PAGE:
High-frequency financial data allows for efficient estimation of assets’ exposures to systematic risk, provided these exposures do not vary significantly at high frequencies.  We develop a test for deciding whether this is the case. The test is constructed for a panel of high-frequency asset returns, with the size of the cross-section and the sampling frequency increasing simultaneously. It is based on a comparison of the empirical characteristic functions of estimates of the assets' factor loadings at different parts of the trading day, formed from local blocks of asset returns and the corresponding factor realizations. The limiting behavior of the test statistic is governed by unobservable latent factors in the asset prices. Empirical implementation of the test to stocks in the S&P 500 index and the five Fama-French factors, as well as the momentum factor, reveals different intraday behavior of the factor loadings: assets' exposure to size, market and value risks vary systematically over the trading day while the three remaining factors do not exhibit statistically significant intraday variation. Moreover, we find diverse, and for some factors large, reactions in the assets' factor loadings to major economic or firm specific news releases. Finally, we document that time-varying correlations between the observable risk factors drive a wedge between the time-of-day pattern of market betas, estimated with and without control for the other observable risk factors.


Friday, October 7, 2022 — 10:30 AM EDT

Please Note: This seminar will be given in-person.

Actuarial Science and Financial Mathematics seminar series

Zhiwei Tong
University of Iowa

Room: M3 3127

The Gradient Allocation Principle based on the Higher Moment Risk Measure

Wednesday, October 5, 2022 — 2:30 PM EDT

Please Note: This seminar will be given in person.

Statistics and Biostatistics seminar series

Liangliang Wang
Simon Fraser University

Room: M3 3127

Annealed sequential Monte Carlo method with non-standard applications

Thursday, September 29, 2022 — 4:00 PM EDT

Please Note: This seminar will be given in person.

Statistics and Biostatistics seminar series

Yang Feng
New York University

Room: M3 3127

Transfer Learning under High-dimensional Generalized Linear Models

Friday, September 23, 2022 — 10:30 AM EDT

Please Note: This seminar will be given in-person.

Actuarial Science and Financial Mathematics seminar series

Ajay Subramanian
Georgia State University

Room: M3 3127

Insurer Capital and Organizational Forms in Market Equilibrium

Thursday, September 22, 2022 — 4:00 PM EDT
Stephen Senn

Please Note: This seminar will be given online.

Distinguished Lecture Series

Stephen Senn
Consultant Statistician

Whatever Happened to Design-Based Inference?


What exactly should we think about appropriate analyses for designed experiments and why? If conditional inference trumps marginal inference, why should we care about randomisation? Isn’t everything just modelling? The Rothamsted School held that design matters. Taking an example of applying John Nelder’s general balance approach to a notorious problem, Lord’s paradox, I shall show that there may be some lessons for two fashionable topics: causal analysis and big data. I shall conclude that if we want not only to make good estimates but estimate how good our estimates are, design does matter.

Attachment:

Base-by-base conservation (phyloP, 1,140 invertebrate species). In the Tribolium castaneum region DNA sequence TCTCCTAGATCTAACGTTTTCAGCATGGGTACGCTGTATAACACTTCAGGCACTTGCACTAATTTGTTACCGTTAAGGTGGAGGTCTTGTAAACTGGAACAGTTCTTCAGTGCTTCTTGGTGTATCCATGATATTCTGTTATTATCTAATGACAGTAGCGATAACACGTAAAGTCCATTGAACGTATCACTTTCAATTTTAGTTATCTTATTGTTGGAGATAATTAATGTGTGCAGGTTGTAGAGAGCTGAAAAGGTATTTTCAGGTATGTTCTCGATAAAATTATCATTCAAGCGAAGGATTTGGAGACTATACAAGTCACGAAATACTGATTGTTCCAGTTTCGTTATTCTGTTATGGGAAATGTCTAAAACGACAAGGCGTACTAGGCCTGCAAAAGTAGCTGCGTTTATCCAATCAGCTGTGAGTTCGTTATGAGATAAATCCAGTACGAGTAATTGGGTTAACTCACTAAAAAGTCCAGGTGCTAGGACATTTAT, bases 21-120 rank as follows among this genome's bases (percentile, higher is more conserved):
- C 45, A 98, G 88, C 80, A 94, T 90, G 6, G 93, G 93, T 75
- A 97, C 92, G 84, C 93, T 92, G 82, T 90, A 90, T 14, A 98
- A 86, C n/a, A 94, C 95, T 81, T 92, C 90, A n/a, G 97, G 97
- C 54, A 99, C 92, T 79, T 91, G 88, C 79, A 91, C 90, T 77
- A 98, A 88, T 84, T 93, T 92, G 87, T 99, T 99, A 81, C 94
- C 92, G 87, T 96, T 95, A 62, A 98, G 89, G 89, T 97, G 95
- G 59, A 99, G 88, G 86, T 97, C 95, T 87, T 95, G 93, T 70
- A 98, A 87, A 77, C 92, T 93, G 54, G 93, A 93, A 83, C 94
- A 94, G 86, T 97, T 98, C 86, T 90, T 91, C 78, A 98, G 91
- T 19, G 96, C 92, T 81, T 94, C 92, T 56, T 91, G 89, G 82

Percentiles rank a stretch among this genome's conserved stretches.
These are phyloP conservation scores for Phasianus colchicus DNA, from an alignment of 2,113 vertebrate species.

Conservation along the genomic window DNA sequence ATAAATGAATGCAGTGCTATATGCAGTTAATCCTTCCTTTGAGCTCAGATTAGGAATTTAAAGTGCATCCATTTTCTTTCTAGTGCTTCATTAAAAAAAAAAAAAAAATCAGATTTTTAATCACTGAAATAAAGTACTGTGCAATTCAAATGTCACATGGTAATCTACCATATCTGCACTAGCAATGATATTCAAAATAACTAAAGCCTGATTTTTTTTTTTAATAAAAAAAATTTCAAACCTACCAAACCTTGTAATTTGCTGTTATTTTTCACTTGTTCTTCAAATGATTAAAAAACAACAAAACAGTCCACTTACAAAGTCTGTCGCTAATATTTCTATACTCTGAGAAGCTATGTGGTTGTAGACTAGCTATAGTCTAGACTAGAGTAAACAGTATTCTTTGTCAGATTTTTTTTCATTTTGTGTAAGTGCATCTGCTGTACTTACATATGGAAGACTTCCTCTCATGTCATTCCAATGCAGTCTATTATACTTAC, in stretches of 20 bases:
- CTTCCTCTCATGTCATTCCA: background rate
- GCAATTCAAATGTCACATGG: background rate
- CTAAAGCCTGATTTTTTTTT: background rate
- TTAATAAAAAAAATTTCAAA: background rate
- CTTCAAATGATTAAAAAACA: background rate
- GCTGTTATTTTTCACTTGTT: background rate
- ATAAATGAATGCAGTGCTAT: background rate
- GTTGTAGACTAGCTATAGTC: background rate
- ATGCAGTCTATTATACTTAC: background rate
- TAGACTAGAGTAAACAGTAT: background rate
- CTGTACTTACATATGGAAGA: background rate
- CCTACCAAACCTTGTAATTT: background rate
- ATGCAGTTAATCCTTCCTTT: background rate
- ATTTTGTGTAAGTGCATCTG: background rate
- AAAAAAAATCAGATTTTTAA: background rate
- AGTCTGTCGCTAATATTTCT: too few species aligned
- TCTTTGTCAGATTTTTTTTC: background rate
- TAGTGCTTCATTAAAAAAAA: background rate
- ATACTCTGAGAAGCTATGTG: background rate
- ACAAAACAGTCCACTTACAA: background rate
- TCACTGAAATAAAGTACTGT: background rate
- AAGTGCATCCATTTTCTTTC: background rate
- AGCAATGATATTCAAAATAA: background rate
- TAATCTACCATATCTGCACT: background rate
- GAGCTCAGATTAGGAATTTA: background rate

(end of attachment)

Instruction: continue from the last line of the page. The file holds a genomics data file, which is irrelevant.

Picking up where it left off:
Wednesday, September 14, 2022 — 2:30 PM EDT

Please Note: This seminar will be given in person.

Statistics and Biostatistics seminar series

Yanyuan Ma
PennState University

Room: M3 3127

Network Functional Varying Coefficient Model

Tuesday, July 19, 2022 — 11:00 AM EDT

Please Note: This seminar will be given in person.

Statistics and Biostatistics seminar series

Gerhard Dikta
Department of Medical Engineering and Technomathematics, Aachen University of Applied Sciences

Room: M3 3127

Informative censoring

Tuesday, July 19, 2022 — 10:00 AM EDT

Please Note: This seminar will be held online.

Student seminar series

Carlos Araiza Iturria
PhD student in Actuarial Science

Link to join seminar: Hosted on Microsoft Teams

A Discrimination-free Premium Under a Causal Framework

Tuesday, July 5, 2022 — 8:30 AM to Sunday, July 10, 2022 — 5:00 PM EDT
ICORS 2022
Tuesday, June 21, 2022 — 10:00 AM EDT

Please Note: This seminar will be held online.

Student seminar series

Grace Tompkins
PhD student in Biostatistics 

Link to join seminar: Hosted on Microsoft Teams

Multiplicative Inverse Intensity and Probability Weights for Irregular Longitudinal Data Analysis

Tuesday, June 7, 2022 — 10:00 AM EDT

Please Note: This seminar will be held online.

Student seminar series

Alex Stringer
Assistant Professor

Link to join seminar: Hosted on Microsoft Teams

Approximate Marginal Likelihood Inference for Cluster-Dependent Data

Friday, June 3, 2022 — 10:00 AM EDT

Please Note: This seminar will be given online.

Actuarial Science and Financial Mathematics seminar series

Frank Riedel
Bielefeld University

Link to join seminar: Hosted on Zoom

Trading Models

Friday, May 13, 2022 — 10:00 AM EDT

Please Note: This seminar will be given online.

Actuarial Science and Financial Mathematics seminar series

Thorsten Moenig
Temple University

Link to join seminar: Hosted on Zoom

Basis Risk in Variable Annuities

Tuesday, May 10, 2022 — 10:00 AM EDT

Please Note: This seminar will be held online.

Student seminar series

Chris Salahub
PhD student in Statistics

Link to join seminar: Hosted on Microsoft Teams

Mapping My Dad's Peaks: An Introduction to Web Scraping and Regex